Tariq Al-Homayed
Saudi journalist and writer, and former editor-in-chief of Asharq Al-Awsat newspaper

Lebanon is the State… Not the Names

The recent Lebanese elections, which saw Hezbollah losing its allies and the parliamentary majority, and the entry of independents into parliament, is not only a lesson for the party, Iran and the Lebanese, but rather a message for the entire region.

The first lesson is “not to rely on agents,” whether those were prominent figures, families or houses… Saudi Arabia has always been aware of this reality, and for years, it has not been dragged into such an illusion. The phenomenon, which ended with the departure of the martyr Rafik Hariri, cannot be repeated. That man was an exception.

In my conviction, which I have reiterated before some Lebanese politicians, a state should deal with a state and institutions. In the Arab case, it is in everyone’s interest to deal with everyone, but in a manner consistent with the reality of the region.

Our region needs wise people from all sects and classes. It falls in the interest of a state to deal with wise Lebanese figures, whether Sunnis, Shiites or Christians. The same is true for the rest of Arab conflict areas, based on the components of each country.

We have to deal with institutions and rational people, not with agents. This is not rejection, inaction, or lack of loyalty, but falls instead within general and comprehensive interest, especially since the opponents - such as Iran and Hezbollah, or the Popular Mobilization Forces in Iraq, and others - have understood the rules of the game and thus easily sabotage it.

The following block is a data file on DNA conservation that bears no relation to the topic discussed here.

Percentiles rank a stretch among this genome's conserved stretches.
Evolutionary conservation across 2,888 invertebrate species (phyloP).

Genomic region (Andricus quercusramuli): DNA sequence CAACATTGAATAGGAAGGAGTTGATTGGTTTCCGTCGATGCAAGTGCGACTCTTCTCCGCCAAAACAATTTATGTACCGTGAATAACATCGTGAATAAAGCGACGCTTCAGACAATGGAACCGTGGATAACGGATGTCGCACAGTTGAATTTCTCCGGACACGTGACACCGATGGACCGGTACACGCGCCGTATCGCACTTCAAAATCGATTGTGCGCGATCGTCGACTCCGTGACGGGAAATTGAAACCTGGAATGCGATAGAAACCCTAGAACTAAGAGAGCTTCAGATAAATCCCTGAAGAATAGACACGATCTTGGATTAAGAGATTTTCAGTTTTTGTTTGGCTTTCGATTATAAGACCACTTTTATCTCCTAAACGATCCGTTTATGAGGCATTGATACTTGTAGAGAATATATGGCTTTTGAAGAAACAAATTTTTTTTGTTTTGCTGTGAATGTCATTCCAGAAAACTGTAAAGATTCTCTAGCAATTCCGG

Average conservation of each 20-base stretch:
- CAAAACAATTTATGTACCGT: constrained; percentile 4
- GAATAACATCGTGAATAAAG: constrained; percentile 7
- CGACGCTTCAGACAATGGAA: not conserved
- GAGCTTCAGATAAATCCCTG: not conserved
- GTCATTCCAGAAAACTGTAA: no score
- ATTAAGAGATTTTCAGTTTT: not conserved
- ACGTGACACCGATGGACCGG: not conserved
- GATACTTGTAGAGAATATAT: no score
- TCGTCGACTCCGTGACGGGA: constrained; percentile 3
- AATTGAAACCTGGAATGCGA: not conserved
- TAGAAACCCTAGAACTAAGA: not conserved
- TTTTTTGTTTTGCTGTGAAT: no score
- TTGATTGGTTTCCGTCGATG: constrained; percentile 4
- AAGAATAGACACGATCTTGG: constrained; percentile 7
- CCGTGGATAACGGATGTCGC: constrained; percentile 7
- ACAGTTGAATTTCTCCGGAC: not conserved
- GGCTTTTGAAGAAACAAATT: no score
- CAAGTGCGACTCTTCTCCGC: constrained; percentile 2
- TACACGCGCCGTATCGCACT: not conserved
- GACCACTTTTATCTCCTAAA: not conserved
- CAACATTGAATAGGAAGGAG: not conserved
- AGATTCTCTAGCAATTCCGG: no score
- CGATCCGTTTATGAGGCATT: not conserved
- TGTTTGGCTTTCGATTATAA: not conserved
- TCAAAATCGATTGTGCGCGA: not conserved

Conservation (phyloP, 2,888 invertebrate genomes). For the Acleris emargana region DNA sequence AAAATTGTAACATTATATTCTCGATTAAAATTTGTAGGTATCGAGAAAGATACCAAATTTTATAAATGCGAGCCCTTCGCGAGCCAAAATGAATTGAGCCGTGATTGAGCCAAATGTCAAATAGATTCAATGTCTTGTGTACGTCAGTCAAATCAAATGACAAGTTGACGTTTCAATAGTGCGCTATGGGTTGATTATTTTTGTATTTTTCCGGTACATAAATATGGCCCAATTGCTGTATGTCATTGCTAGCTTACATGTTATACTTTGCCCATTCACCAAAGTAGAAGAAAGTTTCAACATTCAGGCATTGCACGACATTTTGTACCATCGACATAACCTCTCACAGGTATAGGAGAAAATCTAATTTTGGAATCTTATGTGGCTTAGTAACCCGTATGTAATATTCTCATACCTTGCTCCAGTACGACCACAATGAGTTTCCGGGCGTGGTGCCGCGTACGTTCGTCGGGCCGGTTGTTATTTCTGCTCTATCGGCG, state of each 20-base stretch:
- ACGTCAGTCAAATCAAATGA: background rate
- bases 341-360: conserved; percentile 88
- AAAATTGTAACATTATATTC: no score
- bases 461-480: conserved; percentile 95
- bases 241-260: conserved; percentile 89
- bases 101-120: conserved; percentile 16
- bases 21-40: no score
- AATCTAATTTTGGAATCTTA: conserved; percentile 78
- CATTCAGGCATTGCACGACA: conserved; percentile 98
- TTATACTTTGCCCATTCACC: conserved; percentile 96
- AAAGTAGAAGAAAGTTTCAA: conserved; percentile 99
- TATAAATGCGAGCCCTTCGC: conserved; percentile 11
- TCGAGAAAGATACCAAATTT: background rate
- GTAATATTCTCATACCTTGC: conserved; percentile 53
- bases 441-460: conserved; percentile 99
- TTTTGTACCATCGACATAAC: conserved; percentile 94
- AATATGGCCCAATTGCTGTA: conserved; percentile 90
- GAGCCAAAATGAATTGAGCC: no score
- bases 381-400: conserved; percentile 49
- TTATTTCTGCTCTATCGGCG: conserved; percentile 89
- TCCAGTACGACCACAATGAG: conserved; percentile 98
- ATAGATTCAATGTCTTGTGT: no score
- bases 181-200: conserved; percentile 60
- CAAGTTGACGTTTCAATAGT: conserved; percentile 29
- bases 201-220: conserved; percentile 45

For example, in Lebanon, Hezbollah assassinated Rafik Hariri, to bring down an entire project. In Iraq, moderate figures, who tried to raise their voice, have been immediately liquidated. It’s simple: when a project revolves around one person, all you have to do is to assassinate that person to eliminate the project.

Therefore, a more comprehensive and transparent strategy is required. It is to deal with states and institutions, and to mobilize the wise, from each sect, and thus block the road to corruption and political monopoly.

These words do not target Prime Minister Saad Hariri, who committed grave political mistakes against Lebanon and himself, but rather to avoid a country being “crammed” into an individual. In short, this approach summarizes Saudi rationality and realism.

I have witnessed two decades of Saudi relations with Lebanon, and I repeatedly heard from Saudi leaders and senior officials - may God have mercy on the dead among them and God save the living - that Saudi Arabia stands on the same distance with all.

One day, a Lebanese political figure asked me to convey a message to a Saudi official, wishing to meet with him. The senior Saudi official replied: “He is welcome; but tell him that I have no preference to anyone. The most important for us is the Lebanese state, and we are on the same distance from everyone.”

Accordingly, before the recent elections and since 2015, Riyadh has been aware of the importance of “not relying on agents”, but on transparency and clarity. In fact, Saudi Arabia has launched the biggest war against corruption, and stands on one distance from all to serve the concept of the state, and not a particular sect, figure, or family.

This requires an integrated strategy to protect and empower wise figures across Arab countries and to encourage rational voices, because the supreme goal remains the region’s stability.